NOTE: A couple weeks ago I watched Wong Kar Wai’s long-awaited Ip Man movie THE GRANDMASTER on an import DVD. I loved it so much I decided not to post a review until the U.S. theatrical release so more people would be able to see it and discuss it.
Then I saw an ad on TV calling the movie “Martin Scorsese presents THE GRANDMASTER,” talking about “THE MAN WHO TAUGHT BRUCE LEE,” and showing a bunch of fight scenes with an aggressive hip hop soundtrack. There’s an even more extreme one online now that uses the theme from THE MAN WITH THE IRON FISTS.
These ads gave me a laugh, because as great as the fights are in the movie the emphasis is on characters and metaphors and beautiful imagery, and it’s as much about Zhang Ziyi’s Gong Er (a fictional character, I believe) as a biography of Ip Man. I was excited to see it on the big screen, but dreading the possibility of an audience angry at the long breaks between punching.
What didn’t occur to me is that maybe the breaks aren’t that long anymore. It turns out the U.S. theatrical cut is a Weinsteinized version that’s 22 minutes shorter. David Ehrlich of film.com explains that the new cut was done with the participation of Wong, and details all the things he noticed that were cut out. I won’t spoil whether or not he likes the new version, you’ll just have to read his article Kung Foolish: How The American Cut of ‘The Grandmaster’ Ruins a Masterpiece to find out for yourself.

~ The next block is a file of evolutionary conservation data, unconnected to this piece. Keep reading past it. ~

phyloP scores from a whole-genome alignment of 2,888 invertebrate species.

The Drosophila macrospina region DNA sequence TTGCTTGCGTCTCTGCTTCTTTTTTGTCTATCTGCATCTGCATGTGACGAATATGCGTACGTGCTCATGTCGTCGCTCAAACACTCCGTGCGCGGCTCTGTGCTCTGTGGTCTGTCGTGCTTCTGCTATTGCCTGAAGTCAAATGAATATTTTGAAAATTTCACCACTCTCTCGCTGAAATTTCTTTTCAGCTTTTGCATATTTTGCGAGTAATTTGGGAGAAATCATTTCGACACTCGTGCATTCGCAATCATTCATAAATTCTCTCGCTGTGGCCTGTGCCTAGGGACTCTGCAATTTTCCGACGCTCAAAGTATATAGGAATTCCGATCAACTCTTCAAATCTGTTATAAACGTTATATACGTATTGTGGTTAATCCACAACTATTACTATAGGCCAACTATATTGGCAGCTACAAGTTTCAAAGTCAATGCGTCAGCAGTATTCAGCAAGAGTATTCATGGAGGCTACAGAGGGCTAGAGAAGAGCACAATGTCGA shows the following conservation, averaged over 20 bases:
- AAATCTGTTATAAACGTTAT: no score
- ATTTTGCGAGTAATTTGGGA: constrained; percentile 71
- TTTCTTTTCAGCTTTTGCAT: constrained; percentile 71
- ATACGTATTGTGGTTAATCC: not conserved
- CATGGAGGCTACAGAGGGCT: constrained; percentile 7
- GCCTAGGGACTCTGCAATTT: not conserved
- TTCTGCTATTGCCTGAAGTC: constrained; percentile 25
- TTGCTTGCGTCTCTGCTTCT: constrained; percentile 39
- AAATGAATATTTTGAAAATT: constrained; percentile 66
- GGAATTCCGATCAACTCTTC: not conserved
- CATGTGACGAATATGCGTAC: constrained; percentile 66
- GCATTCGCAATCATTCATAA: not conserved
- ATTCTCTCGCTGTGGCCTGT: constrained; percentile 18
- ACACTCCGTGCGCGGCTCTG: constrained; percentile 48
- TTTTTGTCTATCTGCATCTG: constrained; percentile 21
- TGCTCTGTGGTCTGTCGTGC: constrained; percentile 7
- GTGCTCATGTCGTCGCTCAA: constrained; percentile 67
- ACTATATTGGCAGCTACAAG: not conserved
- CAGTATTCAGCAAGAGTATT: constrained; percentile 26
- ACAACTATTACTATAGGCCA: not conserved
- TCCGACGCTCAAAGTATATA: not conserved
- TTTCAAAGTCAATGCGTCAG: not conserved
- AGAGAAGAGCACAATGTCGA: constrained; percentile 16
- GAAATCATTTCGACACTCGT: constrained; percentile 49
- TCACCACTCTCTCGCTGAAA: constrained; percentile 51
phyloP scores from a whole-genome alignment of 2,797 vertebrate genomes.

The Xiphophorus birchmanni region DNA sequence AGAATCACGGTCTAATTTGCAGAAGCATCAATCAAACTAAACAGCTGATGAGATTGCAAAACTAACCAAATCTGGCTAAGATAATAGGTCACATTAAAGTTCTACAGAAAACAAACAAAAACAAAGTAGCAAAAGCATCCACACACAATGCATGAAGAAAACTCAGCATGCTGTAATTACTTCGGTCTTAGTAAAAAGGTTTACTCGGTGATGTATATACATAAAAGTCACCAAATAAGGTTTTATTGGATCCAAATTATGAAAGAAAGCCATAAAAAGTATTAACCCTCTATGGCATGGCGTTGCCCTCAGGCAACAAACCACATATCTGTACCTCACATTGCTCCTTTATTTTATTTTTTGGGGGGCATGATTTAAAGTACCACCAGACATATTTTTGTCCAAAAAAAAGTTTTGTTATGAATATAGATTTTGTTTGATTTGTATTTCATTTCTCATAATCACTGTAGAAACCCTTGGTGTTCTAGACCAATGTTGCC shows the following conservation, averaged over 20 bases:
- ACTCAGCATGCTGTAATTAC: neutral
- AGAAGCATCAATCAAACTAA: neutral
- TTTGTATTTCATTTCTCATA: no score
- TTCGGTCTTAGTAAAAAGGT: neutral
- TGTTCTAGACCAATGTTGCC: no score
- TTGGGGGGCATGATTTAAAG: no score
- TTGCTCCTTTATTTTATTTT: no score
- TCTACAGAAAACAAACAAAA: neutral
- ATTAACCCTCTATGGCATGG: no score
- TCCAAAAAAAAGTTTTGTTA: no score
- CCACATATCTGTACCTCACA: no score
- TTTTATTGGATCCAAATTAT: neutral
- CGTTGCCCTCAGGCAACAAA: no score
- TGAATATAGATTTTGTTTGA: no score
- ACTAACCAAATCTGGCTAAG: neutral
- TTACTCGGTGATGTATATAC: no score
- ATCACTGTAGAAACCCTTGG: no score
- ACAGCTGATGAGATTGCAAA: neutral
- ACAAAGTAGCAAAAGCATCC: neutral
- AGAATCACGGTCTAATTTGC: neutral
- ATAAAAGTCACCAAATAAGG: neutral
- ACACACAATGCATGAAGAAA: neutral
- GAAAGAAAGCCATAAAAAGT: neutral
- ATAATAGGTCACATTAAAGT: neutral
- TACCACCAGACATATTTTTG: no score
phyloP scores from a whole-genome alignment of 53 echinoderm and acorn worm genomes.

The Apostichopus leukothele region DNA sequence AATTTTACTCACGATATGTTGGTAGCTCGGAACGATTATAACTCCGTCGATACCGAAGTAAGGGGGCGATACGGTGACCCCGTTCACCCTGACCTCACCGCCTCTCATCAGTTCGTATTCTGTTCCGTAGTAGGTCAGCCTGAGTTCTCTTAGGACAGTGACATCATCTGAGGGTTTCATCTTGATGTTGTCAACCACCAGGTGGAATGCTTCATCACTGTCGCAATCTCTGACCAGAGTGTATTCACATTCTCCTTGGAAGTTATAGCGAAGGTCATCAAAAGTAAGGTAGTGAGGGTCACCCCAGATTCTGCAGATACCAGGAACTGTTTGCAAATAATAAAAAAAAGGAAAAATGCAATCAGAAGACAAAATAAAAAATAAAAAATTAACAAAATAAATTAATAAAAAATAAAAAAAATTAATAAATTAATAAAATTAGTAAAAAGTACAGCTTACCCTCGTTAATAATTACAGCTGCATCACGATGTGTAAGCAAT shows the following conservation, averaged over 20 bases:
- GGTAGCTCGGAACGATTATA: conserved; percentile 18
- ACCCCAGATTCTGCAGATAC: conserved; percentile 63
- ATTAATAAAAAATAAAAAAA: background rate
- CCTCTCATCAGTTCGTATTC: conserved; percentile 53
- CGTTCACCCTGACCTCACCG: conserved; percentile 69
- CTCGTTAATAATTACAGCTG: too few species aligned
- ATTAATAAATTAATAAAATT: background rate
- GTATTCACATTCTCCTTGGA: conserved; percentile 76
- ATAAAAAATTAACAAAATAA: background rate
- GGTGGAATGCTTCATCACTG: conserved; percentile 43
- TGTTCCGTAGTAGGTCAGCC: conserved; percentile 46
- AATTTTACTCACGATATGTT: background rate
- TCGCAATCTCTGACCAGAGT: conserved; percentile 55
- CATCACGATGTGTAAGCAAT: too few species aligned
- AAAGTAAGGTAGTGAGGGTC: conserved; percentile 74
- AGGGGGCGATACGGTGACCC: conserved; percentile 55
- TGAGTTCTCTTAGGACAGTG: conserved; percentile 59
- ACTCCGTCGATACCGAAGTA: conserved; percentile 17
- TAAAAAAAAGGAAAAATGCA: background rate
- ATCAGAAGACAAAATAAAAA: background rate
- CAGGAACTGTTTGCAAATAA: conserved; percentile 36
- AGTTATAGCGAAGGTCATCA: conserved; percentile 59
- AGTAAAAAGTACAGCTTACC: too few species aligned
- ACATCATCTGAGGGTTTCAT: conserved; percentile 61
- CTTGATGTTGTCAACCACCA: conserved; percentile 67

I still plan to see it, but based on Ehrlich’s list it sounds like half of the themes and scenes I talk about in this review aren’t even in the movie anymore. So fuck it, here is my review of the 130-minutes-including-credits Suitable-For-The-Entire-World-Except-For-America-Because-How-Could-They-Ever-Understand-It Cut. (read the rest of this shit…)